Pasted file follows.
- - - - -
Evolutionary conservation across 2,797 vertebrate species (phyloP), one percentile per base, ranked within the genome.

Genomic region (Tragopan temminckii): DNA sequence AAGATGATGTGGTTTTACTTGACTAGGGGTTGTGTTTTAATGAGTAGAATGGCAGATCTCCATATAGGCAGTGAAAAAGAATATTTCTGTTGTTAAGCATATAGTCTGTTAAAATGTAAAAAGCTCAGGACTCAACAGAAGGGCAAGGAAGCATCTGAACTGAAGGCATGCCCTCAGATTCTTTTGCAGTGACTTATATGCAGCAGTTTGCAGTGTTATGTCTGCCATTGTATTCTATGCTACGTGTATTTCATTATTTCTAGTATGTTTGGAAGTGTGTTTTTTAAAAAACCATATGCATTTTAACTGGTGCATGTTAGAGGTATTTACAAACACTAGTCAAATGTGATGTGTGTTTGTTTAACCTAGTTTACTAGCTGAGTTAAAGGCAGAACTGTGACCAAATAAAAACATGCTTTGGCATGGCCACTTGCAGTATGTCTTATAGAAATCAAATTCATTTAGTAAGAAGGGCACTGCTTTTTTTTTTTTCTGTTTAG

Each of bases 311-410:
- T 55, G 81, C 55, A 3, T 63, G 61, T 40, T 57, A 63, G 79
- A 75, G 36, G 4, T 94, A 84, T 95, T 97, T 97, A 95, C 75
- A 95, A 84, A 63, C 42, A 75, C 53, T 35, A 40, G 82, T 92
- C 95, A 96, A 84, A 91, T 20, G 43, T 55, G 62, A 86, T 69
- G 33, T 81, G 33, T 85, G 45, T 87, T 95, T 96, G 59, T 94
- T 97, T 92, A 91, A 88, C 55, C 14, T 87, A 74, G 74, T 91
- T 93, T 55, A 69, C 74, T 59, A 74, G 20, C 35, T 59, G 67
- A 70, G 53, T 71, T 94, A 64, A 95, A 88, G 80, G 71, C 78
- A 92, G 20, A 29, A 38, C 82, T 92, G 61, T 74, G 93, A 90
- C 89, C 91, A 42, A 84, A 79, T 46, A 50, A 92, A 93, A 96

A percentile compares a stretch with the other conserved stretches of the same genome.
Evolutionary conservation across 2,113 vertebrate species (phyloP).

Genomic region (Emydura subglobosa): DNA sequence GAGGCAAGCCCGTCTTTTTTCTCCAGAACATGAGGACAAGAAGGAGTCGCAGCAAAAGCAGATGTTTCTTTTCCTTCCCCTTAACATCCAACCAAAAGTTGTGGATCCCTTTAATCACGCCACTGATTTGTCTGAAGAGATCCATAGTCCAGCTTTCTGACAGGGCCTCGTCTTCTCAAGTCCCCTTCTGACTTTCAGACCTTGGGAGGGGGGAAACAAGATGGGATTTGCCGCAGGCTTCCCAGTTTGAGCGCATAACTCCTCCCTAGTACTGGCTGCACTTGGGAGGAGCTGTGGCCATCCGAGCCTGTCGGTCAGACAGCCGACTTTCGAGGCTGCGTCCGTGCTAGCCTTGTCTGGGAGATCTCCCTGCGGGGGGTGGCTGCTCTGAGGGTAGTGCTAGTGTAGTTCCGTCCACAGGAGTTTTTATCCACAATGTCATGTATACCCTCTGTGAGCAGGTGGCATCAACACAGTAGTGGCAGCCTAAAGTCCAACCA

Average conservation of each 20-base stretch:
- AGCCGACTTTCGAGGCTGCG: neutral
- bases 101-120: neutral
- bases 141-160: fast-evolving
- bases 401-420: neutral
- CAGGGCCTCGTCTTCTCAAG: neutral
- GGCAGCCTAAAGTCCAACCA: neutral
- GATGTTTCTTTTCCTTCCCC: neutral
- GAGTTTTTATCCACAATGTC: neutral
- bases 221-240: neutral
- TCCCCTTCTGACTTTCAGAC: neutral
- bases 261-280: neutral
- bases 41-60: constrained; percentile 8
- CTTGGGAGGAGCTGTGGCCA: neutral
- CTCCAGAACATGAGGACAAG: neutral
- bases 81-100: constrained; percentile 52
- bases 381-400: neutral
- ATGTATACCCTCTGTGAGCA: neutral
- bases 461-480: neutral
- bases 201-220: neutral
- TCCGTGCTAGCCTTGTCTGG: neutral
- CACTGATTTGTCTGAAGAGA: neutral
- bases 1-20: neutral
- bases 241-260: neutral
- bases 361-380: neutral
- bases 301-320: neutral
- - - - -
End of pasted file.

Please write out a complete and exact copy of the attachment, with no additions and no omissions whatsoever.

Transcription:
Evolutionary conservation across 2,797 vertebrate species (phyloP), one percentile per base, ranked within the genome.

Genomic region (Tragopan temminckii): DNA sequence AAGATGATGTGGTTTTACTTGACTAGGGGTTGTGTTTTAATGAGTAGAATGGCAGATCTCCATATAGGCAGTGAAAAAGAATATTTCTGTTGTTAAGCATATAGTCTGTTAAAATGTAAAAAGCTCAGGACTCAACAGAAGGGCAAGGAAGCATCTGAACTGAAGGCATGCCCTCAGATTCTTTTGCAGTGACTTATATGCAGCAGTTTGCAGTGTTATGTCTGCCATTGTATTCTATGCTACGTGTATTTCATTATTTCTAGTATGTTTGGAAGTGTGTTTTTTAAAAAACCATATGCATTTTAACTGGTGCATGTTAGAGGTATTTACAAACACTAGTCAAATGTGATGTGTGTTTGTTTAACCTAGTTTACTAGCTGAGTTAAAGGCAGAACTGTGACCAAATAAAAACATGCTTTGGCATGGCCACTTGCAGTATGTCTTATAGAAATCAAATTCATTTAGTAAGAAGGGCACTGCTTTTTTTTTTTTCTGTTTAG

Each of bases 311-410:
- T 55, G 81, C 55, A 3, T 63, G 61, T 40, T 57, A 63, G 79
- A 75, G 36, G 4, T 94, A 84, T 95, T 97, T 97, A 95, C 75
- A 95, A 84, A 63, C 42, A 75, C 53, T 35, A 40, G 82, T 92
- C 95, A 96, A 84, A 91, T 20, G 43, T 55, G 62, A 86, T 69
- G 33, T 81, G 33, T 85, G 45, T 87, T 95, T 96, G 59, T 94
- T 97, T 92, A 91, A 88, C 55, C 14, T 87, A 74, G 74, T 91
- T 93, T 55, A 69, C 74, T 59, A 74, G 20, C 35, T 59, G 67
- A 70, G 53, T 71, T 94, A 64, A 95, A 88, G 80, G 71, C 78
- A 92, G 20, A 29, A 38, C 82, T 92, G 61, T 74, G 93, A 90
- C 89, C 91, A 42, A 84, A 79, T 46, A 50, A 92, A 93, A 96

A percentile compares a stretch with the other conserved stretches of the same genome.
Evolutionary conservation across 2,113 vertebrate species (phyloP).

Genomic region (Emydura subglobosa): DNA sequence GAGGCAAGCCCGTCTTTTTTCTCCAGAACATGAGGACAAGAAGGAGTCGCAGCAAAAGCAGATGTTTCTTTTCCTTCCCCTTAACATCCAACCAAAAGTTGTGGATCCCTTTAATCACGCCACTGATTTGTCTGAAGAGATCCATAGTCCAGCTTTCTGACAGGGCCTCGTCTTCTCAAGTCCCCTTCTGACTTTCAGACCTTGGGAGGGGGGAAACAAGATGGGATTTGCCGCAGGCTTCCCAGTTTGAGCGCATAACTCCTCCCTAGTACTGGCTGCACTTGGGAGGAGCTGTGGCCATCCGAGCCTGTCGGTCAGACAGCCGACTTTCGAGGCTGCGTCCGTGCTAGCCTTGTCTGGGAGATCTCCCTGCGGGGGGTGGCTGCTCTGAGGGTAGTGCTAGTGTAGTTCCGTCCACAGGAGTTTTTATCCACAATGTCATGTATACCCTCTGTGAGCAGGTGGCATCAACACAGTAGTGGCAGCCTAAAGTCCAACCA

Average conservation of each 20-base stretch:
- AGCCGACTTTCGAGGCTGCG: neutral
- bases 101-120: neutral
- bases 141-160: fast-evolving
- bases 401-420: neutral
- CAGGGCCTCGTCTTCTCAAG: neutral
- GGCAGCCTAAAGTCCAACCA: neutral
- GATGTTTCTTTTCCTTCCCC: neutral
- GAGTTTTTATCCACAATGTC: neutral
- bases 221-240: neutral
- TCCCCTTCTGACTTTCAGAC: neutral
- bases 261-280: neutral
- bases 41-60: constrained; percentile 8
- CTTGGGAGGAGCTGTGGCCA: neutral
- CTCCAGAACATGAGGACAAG: neutral
- bases 81-100: constrained; percentile 52
- bases 381-400: neutral
- ATGTATACCCTCTGTGAGCA: neutral
- bases 461-480: neutral
- bases 201-220: neutral
- TCCGTGCTAGCCTTGTCTGG: neutral
- CACTGATTTGTCTGAAGAGA: neutral
- bases 1-20: neutral
- bases 241-260: neutral
- bases 361-380: neutral
- bases 301-320: neutral